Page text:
Toxic Toads (continued)

How to prevent your dog from attacking toads

Toads are a nocturnal menace. They regularly poison dogs, such as Terriers and working dogs such as Cattle Dogs, Border Collies and Kelpies due to the strong predatory drive such dogs have. However, any dog can become excited enough to chase and mouth a toad.

Preventing toad predation means:-

  • Only allowing your dog outside at night if you are with it. Take it out on a lead if need be.
  • Place two or three bells on your dog’s collar. The bells will not affect the toad, but you will learn to recognise the tell-tale jingling sound the bells make when your dog is ‘suspiciously active’. Immediate investigation when the bells are ringing may save your dog’s life.
  • Eliminating toads from your garden by installing toad-proof fencing.

How to construct toad proof fencing

Much research has been done to determine how to construct toad-fencing. So, that means it is quite easy to create a toad barrier that stops toads entering your garden.

Your two alternatives are to:-

  • Toad-proof your entire garden
  • Build a small night-time enclosure which is made in a toad-proof manner

There’s no point re-inventing the wheel so you should refer to the organisation Stop the Toad who have already done the job for us all.

In summary, Stop the Toad advises that a toad fence can be created using one-metre high shade-cloth.

  1. Install the shade-cloth to your existing fence so that the shade cloth is fixed to the fence in an ‘L’ shape.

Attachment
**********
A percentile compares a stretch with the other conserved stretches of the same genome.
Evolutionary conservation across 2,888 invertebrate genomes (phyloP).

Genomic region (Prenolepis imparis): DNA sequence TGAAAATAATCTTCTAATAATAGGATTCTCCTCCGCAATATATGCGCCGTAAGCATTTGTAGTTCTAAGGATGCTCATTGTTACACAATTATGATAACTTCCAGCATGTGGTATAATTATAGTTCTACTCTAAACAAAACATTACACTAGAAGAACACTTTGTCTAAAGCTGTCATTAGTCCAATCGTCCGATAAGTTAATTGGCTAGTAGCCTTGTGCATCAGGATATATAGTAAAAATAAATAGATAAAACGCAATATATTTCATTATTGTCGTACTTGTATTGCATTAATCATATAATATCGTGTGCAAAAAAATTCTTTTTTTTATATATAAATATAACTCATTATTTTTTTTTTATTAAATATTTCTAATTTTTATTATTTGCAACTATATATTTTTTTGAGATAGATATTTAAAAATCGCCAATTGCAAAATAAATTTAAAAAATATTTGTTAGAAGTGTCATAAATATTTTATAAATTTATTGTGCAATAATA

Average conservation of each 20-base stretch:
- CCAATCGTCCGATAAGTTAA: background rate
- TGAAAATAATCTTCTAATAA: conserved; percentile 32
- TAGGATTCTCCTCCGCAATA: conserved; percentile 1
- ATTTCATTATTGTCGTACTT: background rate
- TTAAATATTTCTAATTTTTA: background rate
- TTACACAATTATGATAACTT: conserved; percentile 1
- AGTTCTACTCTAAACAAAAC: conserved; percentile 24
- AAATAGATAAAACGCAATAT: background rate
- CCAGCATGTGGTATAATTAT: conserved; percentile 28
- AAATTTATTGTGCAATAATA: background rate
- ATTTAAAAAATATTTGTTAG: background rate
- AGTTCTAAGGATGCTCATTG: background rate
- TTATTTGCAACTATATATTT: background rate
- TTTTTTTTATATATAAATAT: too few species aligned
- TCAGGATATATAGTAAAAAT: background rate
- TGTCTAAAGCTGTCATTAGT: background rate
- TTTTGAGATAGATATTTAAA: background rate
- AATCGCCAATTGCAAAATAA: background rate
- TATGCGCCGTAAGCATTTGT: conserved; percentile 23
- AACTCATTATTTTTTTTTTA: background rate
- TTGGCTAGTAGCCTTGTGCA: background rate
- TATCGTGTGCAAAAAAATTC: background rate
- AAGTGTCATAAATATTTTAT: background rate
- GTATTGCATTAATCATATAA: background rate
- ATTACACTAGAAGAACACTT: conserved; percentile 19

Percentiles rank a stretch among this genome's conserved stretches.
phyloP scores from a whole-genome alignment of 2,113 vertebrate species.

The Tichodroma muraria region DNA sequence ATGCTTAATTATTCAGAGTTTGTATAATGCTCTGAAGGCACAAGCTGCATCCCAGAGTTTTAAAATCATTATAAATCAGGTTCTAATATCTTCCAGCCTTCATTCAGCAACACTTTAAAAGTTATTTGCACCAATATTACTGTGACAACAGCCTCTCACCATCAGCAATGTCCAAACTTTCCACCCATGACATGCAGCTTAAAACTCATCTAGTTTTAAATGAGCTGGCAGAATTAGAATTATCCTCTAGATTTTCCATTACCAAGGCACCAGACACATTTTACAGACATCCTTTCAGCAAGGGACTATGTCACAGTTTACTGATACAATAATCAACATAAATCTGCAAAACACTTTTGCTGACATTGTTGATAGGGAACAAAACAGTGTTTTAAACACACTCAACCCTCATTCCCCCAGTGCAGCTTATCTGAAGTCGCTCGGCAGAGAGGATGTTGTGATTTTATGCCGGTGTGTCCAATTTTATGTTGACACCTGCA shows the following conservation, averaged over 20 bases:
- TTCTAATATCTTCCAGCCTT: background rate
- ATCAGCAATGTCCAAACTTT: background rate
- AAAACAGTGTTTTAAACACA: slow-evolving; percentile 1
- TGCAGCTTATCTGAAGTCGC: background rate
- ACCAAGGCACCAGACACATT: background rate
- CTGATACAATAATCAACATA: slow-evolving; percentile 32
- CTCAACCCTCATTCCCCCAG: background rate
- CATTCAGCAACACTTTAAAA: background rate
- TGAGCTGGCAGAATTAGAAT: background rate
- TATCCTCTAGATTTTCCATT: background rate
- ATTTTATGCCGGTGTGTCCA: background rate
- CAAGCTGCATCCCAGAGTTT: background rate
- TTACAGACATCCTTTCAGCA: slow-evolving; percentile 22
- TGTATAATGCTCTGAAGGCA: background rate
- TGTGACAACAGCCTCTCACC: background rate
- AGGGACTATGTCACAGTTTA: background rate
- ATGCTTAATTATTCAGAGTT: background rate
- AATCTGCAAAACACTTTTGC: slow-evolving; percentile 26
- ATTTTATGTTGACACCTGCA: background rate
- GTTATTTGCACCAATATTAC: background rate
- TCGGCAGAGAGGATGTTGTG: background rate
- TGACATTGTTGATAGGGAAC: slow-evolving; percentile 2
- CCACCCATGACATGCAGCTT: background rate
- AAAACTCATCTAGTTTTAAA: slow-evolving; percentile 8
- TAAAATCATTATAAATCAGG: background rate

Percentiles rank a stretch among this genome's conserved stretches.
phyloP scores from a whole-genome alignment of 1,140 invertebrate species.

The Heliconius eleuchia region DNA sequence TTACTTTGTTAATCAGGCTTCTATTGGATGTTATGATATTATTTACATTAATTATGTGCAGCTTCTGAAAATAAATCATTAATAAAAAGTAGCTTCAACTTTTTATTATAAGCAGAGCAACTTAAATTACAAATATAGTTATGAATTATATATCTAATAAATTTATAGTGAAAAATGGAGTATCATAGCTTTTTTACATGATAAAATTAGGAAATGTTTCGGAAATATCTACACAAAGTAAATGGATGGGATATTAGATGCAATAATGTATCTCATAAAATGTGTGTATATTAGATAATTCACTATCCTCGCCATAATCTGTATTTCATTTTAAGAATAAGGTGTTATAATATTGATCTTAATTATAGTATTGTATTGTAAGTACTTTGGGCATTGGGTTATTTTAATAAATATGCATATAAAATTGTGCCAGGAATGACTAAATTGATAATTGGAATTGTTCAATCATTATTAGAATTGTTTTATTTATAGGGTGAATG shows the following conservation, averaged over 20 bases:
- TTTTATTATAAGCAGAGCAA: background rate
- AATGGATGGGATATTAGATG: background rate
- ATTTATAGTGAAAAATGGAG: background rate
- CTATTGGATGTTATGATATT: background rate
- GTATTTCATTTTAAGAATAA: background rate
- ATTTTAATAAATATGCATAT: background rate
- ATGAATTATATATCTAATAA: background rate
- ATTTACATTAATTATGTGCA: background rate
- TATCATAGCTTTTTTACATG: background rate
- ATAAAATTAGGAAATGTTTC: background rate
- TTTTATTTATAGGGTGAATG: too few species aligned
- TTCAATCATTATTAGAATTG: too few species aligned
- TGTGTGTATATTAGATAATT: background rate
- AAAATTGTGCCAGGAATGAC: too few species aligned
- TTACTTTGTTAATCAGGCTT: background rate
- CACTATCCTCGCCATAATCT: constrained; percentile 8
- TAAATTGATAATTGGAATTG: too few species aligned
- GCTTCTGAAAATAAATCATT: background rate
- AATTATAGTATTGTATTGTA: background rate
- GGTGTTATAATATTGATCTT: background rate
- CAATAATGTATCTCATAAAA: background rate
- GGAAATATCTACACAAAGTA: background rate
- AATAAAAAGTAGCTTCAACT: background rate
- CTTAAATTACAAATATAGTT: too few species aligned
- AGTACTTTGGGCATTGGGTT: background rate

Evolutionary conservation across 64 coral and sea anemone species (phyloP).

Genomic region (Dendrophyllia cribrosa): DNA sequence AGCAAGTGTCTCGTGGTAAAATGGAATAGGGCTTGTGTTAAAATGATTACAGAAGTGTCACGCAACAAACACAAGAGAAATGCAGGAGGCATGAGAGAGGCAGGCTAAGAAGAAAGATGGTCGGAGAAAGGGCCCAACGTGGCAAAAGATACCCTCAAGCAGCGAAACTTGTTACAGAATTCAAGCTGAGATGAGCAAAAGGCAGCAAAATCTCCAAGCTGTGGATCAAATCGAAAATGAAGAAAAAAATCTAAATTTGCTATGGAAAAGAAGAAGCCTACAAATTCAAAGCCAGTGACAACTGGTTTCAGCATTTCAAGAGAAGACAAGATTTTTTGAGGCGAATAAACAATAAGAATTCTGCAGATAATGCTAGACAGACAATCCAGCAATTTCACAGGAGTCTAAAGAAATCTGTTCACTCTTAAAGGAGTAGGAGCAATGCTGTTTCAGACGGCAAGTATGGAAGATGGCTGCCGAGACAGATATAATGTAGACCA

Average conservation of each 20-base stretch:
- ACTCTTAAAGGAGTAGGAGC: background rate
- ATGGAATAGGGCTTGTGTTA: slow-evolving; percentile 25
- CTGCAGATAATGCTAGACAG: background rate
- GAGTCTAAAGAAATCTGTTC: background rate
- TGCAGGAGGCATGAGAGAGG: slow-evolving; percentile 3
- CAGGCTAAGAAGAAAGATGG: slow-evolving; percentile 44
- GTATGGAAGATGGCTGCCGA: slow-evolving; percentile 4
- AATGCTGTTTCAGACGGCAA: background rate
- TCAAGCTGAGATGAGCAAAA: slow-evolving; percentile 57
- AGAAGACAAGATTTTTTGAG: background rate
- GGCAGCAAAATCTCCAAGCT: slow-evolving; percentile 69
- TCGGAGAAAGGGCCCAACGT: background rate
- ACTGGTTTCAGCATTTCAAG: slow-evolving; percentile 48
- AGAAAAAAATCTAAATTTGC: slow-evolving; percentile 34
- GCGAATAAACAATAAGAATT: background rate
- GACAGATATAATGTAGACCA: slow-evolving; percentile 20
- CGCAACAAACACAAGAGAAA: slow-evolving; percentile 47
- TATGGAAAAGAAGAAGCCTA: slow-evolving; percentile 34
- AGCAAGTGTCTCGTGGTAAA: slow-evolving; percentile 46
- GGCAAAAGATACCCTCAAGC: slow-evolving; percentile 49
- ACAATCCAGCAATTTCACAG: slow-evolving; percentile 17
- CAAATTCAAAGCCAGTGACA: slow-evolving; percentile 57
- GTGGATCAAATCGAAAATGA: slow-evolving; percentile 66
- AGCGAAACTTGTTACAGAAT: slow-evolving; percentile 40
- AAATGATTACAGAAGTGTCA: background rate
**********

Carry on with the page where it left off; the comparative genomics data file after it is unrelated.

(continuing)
2. Half the shade-cloth should extend up the fence (to a height of 50 centimetres).
  3. And half should extend AWAY from the fence along the ground in the direction the toads will enter (that means on the non-dog side of the fence). This will stop the toad burrowing under the fence.
  4. This lower portion of the shade-cloth is then covered with soil.
  5. Most other non-target species (i.e. other wildlife such as frogs) can climb over the fence.
  6. However if you are concerned about the exclusion of non-target species, install Gutter Guard, or a similar sturdy mesh, in some areas of the fence. The holes in the Gutter Guard will allow smaller non-target species to travel through but will still exclude the majority of toads but not necessarily the young, and therefore smaller, toads.

How to train your dog not to attack toads

A summary of the process

We often use the ‘English’ concept of:-

The Process in Detail

  1. ‘Leave’ that toad alone then….
  2. ‘Come’ away from that toad…..
  3. And ‘Sit’ down focusing on me and (maybe) the food treat I will give you and when….
  4. I know you are ‘me focused’ and not ‘toad focused’….
  5. I will then and only then reward you with a smile, a pat and sometimes a food treat.
Training your dog not to bite toads is most effectively done using reward-based training. We are passionate about a process we call Pulsed, Reward-based Cognitive Training.

Pulsed, Reward-based Cognitive Training means:-

– Conceptualise a sequence of behaviours which pleases you, pleases your dog and which is incompatible with chasing toads.

– Linking that sequence to your human words (‘English noises’) which create that sequence, knowing that your dog will eventually understand your English noises by converting them to ‘Doglish’ concepts.

– Reward that behaviour when you get it.